The Financial Sector Conduct Authority has published the first of what will be a series of regulations to manage crypto assets and their providers.
Following its initial proposal on 20 November 2020, the Financial Sector Conduct Authority (FSCA) has declared crypto assets to be a financial product in terms of section 1(h) of the Financial Advisory and Intermediary Services Act (FAIS Act), with effect from 19 October 2022 (Declaration).
The Declaration comes at an opportune time, when South Africa is grappling with a potential grey-listing. The lack of crypto asset regulation was identified as a major anti-money laundering and counter-financing terrorism (AML/CFT) deficiency by the Financial Action Task Force (FATF).
In July, the Deputy Governor of the South African Reserve Bank, Kuben Naidoo, hinted that crypto asset regulations would be coming soon. On 19 October 2022, the FSCA published the first of these impending regulations.1
The FSCA views the Declaration as a critical interim step towards protecting customers in the crypto asset environment, pending the enactment of the highly anticipated Conduct of Financial Institutions (COFI) Bill.
According to the Declaration, any person who, as a regular feature of their business, furnishes advice or renders intermediary services in relation to crypto assets (crypto asset provider), must be authorised as a financial services provider (FSP) or be appointed as a representative of an authorised FSP (representative) under sections 8 and 13 the FAIS Act, respectively.
A crypto asset, as envisaged under the FAIS Act, is defined as a digital representation of value that:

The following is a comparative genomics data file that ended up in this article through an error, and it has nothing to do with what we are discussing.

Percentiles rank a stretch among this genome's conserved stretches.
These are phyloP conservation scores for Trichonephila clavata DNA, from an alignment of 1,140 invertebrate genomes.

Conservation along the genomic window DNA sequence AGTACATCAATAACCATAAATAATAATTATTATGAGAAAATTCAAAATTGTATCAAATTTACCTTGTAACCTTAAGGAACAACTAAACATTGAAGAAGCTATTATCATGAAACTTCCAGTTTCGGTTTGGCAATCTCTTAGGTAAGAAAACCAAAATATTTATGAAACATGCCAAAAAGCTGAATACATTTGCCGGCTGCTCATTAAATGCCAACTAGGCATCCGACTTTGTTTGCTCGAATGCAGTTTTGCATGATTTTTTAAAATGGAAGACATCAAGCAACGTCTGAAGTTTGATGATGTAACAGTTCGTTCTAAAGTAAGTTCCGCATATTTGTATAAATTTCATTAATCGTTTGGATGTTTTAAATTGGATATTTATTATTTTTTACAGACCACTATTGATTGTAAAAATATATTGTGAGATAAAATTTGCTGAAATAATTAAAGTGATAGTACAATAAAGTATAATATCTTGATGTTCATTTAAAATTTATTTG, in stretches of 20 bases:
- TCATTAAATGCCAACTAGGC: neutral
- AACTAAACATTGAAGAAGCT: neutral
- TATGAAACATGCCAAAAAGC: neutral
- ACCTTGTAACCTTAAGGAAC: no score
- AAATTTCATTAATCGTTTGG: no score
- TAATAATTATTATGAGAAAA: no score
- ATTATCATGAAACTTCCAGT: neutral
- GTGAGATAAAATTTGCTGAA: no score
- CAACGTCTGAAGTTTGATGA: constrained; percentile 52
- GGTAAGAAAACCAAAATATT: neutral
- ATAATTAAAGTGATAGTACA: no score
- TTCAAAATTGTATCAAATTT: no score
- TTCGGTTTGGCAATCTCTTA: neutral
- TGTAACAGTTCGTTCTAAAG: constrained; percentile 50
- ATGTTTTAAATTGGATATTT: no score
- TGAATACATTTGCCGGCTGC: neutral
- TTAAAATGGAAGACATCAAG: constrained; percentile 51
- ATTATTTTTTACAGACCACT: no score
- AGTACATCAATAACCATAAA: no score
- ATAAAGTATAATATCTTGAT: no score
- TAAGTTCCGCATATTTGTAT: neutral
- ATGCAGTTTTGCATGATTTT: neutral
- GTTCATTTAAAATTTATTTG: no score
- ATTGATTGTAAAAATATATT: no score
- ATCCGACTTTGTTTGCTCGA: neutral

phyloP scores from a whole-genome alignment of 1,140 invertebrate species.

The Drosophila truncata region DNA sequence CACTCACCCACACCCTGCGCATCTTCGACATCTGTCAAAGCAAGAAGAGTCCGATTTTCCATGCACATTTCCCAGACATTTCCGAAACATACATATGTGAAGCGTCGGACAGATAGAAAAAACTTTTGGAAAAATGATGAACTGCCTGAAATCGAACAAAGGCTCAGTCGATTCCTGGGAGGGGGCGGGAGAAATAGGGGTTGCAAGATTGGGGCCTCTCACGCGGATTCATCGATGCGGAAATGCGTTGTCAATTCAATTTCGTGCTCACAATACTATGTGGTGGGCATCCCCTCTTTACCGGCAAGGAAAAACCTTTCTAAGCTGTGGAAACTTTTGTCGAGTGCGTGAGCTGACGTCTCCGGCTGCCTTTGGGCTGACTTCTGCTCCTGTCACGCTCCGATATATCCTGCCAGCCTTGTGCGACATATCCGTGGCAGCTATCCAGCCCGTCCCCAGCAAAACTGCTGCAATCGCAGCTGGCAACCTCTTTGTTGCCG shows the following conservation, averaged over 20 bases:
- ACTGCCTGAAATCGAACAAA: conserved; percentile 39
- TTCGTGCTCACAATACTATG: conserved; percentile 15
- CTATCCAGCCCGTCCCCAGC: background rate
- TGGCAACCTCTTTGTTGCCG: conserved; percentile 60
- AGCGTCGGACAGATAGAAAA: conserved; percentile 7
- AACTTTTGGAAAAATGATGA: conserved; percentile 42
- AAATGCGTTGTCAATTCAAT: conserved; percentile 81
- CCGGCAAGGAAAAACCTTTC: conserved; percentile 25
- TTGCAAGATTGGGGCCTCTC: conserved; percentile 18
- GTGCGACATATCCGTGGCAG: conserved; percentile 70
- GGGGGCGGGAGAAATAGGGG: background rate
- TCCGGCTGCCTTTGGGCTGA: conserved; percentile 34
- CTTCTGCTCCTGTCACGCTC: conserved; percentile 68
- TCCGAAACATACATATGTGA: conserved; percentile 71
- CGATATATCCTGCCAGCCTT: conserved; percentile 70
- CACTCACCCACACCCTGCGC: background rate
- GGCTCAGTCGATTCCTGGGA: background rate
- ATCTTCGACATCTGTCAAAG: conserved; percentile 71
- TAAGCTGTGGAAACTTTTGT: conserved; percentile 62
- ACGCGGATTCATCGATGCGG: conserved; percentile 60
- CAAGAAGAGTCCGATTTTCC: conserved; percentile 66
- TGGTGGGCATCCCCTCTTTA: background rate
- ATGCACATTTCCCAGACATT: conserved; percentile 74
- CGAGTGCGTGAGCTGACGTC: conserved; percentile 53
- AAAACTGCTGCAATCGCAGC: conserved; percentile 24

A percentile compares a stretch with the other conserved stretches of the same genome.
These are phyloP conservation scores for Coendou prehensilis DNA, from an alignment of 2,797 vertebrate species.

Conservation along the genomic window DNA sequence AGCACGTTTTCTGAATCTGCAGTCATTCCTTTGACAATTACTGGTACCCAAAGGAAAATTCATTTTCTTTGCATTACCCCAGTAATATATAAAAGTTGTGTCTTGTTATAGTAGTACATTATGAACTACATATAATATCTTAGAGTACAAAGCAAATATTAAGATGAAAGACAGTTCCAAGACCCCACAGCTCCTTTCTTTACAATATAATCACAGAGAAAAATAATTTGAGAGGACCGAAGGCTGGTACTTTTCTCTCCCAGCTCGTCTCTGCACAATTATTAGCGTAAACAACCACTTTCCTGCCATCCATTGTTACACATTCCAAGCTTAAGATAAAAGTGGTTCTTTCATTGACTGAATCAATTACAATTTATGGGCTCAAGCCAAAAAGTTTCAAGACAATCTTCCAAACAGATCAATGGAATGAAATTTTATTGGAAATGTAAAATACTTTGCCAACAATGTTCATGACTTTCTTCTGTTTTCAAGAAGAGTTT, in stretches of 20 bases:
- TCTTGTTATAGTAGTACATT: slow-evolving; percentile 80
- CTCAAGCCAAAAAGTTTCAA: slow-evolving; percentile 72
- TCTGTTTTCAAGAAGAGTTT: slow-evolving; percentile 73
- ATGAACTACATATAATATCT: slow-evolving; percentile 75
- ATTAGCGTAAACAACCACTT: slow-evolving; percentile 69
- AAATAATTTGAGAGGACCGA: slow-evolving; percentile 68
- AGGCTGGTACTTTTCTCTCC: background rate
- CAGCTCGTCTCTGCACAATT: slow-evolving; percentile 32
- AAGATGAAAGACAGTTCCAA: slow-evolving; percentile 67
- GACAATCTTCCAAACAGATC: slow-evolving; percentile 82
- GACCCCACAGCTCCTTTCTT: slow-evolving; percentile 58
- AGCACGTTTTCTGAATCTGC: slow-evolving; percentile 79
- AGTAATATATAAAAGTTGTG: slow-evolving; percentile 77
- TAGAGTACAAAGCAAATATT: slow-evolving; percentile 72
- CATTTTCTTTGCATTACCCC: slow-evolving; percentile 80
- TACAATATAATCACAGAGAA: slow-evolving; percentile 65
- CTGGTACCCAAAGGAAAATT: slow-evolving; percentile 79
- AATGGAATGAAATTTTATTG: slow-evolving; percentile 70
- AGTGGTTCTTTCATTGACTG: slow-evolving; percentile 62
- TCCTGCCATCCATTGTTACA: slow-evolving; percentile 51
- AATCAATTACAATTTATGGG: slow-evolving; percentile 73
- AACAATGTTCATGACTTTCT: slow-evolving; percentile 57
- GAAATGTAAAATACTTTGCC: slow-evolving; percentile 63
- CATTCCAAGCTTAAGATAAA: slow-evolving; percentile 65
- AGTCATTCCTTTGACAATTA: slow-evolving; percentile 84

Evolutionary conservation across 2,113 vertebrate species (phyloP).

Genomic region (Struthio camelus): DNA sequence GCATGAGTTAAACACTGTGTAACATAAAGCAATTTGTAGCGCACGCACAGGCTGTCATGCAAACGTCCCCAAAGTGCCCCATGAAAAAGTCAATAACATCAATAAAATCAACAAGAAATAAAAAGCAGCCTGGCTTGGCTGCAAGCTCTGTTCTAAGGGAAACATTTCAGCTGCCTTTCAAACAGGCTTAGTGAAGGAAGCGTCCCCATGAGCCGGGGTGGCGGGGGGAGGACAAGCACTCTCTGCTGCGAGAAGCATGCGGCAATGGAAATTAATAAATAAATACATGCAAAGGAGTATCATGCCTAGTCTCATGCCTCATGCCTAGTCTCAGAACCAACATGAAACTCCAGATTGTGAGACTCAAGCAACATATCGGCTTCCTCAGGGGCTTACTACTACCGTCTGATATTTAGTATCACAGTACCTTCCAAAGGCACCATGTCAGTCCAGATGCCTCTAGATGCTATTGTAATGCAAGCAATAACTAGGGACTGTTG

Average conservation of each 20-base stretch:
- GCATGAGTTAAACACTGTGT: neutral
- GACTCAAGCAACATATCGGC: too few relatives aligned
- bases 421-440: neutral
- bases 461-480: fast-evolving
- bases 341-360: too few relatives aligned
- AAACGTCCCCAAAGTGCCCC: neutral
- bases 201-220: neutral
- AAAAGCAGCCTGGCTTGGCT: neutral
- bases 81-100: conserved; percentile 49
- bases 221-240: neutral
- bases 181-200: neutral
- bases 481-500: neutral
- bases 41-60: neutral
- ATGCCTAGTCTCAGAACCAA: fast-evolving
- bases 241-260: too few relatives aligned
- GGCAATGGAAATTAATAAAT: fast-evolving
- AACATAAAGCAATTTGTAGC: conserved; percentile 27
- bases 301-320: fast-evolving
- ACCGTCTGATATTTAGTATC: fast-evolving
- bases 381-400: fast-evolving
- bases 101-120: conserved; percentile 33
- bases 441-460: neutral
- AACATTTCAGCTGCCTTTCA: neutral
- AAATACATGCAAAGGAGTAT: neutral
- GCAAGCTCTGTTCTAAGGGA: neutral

(a) is not issued by a central bank, but may be traded, transferred or stored electronically by natural and legal persons for the purpose of payment, investment and other forms of utility;
(b) applies cryptographic techniques; and
(c) uses distributed ledger technology.
Consequently, all prospective crypto asset providers will need to apply to the FSCA, in the form and manner prescribed on the FSCA's website.2
Once authorisation is granted, the crypto asset FSP or representatives will fall under the regulatory oversight and supervision of the FSCA and must meet the obligations imposed on FSPs, including the reporting, disclosure and fit and proper requirements.
To minimise potential disruptions to the operations of prospective crypto asset FSPs, the FSCA has formulated a comprehensive exemption framework published in FSCA FAIS Notice 90 of 2022 (Exemption). In terms of the Exemption, existing crypto asset providers are currently exempt from having to apply as a FSP under FAIS, provided that the crypto asset provider applies for a FSP licence during the designated six-month application period, which will run from 1 June 2023 to 30 November 2023.
Applicants will be allowed to continue rendering crypto-related services while their applications are considered by the FSCA, but this requires that they submit their application within the designated application period and immediately comply with specified provisions of the General Code of Conduct for Authorised FSPs and Representatives, 2003 (General Code) and the Determination of Fit and Proper Requirements for FSPs, 2017 (Fit and Proper Requirements). Failure to comply with the requirements of the Exemption will result in a person losing those protections.
The FSCA has also published a draft exemption dealing with certain exemptions for crypto asset FSPs from certain sections of the General Code and certain provisions of the Fit and Proper Requirements. Members of the public may comment on this draft by 1 December 2022.